The field of podiatry is typically one that is not talked about a lot. Most people can name five different medical specialties off the top of their head, but podiatry usually is not one of them. In fact, you may not even know about these types of doctors until you have a bunion or a plantar wart that is painful and needs to be treated. Even when you are sent to a podiatrist to help you with your problem, you probably do not know much about this type of specialty. In the past, when people did know about podiatrists, they made the assumption that they only handled simple cases like corns, calluses and toenail problems. However, the specialty is now much more complicated. Listed below are several of the misconceptions about these doctors.
Many people think that podiatrists are not real doctors, however this is not true. All doctors must start with a four year undergraduate degree. Then everyone has nearly identical classes during the first two years of their graduate education. At that point, medical doctors and podiatrists start concentrating on their area of specialization. Also like medical doctors, podiatrists are required to spend several years as a resident to begin their more advanced training. During this time as a resident, doctors with many different specialties all handle the same types of duties.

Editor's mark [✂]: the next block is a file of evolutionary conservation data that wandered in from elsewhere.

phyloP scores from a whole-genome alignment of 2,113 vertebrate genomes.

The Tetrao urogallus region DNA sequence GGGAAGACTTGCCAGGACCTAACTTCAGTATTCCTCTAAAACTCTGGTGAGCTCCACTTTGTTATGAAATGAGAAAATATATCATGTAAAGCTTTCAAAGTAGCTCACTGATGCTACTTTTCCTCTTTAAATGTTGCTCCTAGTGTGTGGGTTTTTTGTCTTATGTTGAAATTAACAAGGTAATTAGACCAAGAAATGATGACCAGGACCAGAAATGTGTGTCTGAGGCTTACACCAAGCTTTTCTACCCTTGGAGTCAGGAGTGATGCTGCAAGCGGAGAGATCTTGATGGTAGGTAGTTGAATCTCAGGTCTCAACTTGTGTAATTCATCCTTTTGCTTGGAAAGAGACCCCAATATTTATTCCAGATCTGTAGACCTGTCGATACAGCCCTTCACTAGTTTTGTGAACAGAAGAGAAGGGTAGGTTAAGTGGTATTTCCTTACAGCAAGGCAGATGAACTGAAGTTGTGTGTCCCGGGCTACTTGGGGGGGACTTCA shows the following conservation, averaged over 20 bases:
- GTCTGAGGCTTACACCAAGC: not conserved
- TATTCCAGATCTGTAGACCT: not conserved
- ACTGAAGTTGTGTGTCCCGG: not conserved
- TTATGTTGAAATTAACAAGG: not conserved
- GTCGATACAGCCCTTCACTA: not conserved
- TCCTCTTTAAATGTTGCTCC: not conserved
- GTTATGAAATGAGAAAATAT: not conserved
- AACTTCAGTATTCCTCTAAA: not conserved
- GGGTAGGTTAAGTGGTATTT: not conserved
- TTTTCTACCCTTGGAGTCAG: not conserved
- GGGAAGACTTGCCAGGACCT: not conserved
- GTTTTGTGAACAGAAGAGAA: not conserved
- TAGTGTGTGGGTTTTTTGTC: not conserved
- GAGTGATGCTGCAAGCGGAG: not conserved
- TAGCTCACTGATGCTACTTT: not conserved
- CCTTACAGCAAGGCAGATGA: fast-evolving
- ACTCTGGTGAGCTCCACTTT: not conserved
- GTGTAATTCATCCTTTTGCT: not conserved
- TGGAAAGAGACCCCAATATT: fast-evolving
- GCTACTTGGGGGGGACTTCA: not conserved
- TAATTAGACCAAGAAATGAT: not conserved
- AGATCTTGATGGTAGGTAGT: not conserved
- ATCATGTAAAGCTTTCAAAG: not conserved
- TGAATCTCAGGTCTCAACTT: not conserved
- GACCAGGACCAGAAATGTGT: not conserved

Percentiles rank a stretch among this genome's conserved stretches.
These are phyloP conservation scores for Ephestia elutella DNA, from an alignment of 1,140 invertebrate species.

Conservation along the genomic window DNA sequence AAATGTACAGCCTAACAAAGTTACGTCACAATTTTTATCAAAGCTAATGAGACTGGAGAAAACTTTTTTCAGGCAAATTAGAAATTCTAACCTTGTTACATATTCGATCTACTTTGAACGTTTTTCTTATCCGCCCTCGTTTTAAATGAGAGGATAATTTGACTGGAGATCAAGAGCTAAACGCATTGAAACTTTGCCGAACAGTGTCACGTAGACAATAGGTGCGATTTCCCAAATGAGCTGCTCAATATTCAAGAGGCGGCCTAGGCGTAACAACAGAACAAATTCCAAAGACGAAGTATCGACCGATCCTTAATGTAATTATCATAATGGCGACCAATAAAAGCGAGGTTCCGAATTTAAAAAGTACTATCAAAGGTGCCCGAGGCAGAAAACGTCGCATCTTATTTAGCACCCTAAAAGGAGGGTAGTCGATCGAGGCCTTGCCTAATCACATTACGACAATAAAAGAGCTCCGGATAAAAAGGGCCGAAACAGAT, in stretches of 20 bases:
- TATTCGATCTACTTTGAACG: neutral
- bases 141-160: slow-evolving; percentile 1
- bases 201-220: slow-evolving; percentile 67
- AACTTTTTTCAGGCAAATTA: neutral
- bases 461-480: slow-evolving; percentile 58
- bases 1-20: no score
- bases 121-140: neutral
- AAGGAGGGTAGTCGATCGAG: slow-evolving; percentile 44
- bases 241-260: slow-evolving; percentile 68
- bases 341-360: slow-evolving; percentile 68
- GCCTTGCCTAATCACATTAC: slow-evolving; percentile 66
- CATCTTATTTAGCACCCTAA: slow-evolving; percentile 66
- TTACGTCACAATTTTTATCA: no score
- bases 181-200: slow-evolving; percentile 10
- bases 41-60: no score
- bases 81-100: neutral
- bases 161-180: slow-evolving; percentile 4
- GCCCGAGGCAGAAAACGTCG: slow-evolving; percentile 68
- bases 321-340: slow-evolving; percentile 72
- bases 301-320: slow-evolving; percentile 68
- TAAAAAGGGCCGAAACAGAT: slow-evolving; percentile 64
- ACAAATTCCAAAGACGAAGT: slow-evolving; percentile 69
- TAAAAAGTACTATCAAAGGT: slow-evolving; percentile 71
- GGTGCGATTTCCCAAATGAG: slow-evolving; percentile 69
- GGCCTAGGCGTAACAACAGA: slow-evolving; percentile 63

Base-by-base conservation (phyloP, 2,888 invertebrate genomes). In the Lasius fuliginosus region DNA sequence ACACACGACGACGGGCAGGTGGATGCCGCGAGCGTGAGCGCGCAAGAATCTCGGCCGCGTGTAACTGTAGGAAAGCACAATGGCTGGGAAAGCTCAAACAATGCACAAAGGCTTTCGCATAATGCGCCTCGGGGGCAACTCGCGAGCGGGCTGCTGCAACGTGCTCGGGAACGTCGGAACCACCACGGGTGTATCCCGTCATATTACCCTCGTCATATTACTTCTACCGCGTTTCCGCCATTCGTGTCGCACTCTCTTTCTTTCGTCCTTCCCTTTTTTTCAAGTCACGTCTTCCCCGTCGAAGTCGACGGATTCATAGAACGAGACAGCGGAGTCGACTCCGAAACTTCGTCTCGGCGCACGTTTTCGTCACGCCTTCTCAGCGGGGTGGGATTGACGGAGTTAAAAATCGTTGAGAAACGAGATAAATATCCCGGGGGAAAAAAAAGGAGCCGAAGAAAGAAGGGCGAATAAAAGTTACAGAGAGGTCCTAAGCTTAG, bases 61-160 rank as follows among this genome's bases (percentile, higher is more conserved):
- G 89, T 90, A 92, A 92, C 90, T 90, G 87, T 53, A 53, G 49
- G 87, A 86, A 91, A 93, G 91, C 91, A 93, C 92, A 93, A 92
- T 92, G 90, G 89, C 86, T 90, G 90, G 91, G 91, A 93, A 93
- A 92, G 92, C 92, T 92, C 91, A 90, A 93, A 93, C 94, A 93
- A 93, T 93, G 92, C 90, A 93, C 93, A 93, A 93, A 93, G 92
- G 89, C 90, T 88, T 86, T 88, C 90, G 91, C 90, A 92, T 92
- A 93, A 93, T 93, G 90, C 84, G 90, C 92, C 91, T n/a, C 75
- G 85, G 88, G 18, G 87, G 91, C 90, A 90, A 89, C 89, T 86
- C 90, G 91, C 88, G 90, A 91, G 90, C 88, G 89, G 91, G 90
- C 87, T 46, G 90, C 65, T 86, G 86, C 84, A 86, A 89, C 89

Another common misconception about podiatrists is that they only treat easy stuff like toenails and calluses. That used to be the case, but it is not that way any longer. Podiatrists now treat anything that has an influence on your feet, ankle or lower leg. This can include things like fractures, nerve disorders, circulation problems, skin diseases and serious infections. Most podiatrists also spend a lot of time on surgical procedures. Many of the procedures that can be performed in an office are technically considered surgery. However, podiatrists also spend time in more traditional surgical settings as well. They are board certified to be able to perform any kind of foot and ankle surgery.
People that do not know very much about what podiatrists do have an altered perception of their specialty. The usually think that their only function is to have you buy specialized, expensive shoe inserts. Due to the structure of the foot and the amount of weight and pressure that is put on it with each step, there are times when special inserts are warranted. However, as we have discussed above, there are many other problems that a podiatrist has to deal with.
One final misconception that a lot of people have is that if there is an issue with a bone in the foot the best option is to see a regular orthopedic surgeon. While those doctors should have the ability to handle these issues too, chances are that they are not nearly as familiar with them as a podiatrist would be. Do you think it is a better idea to have your foot operated on by someone who only works on feet or someone who also splits their time on arms, legs and fingers too?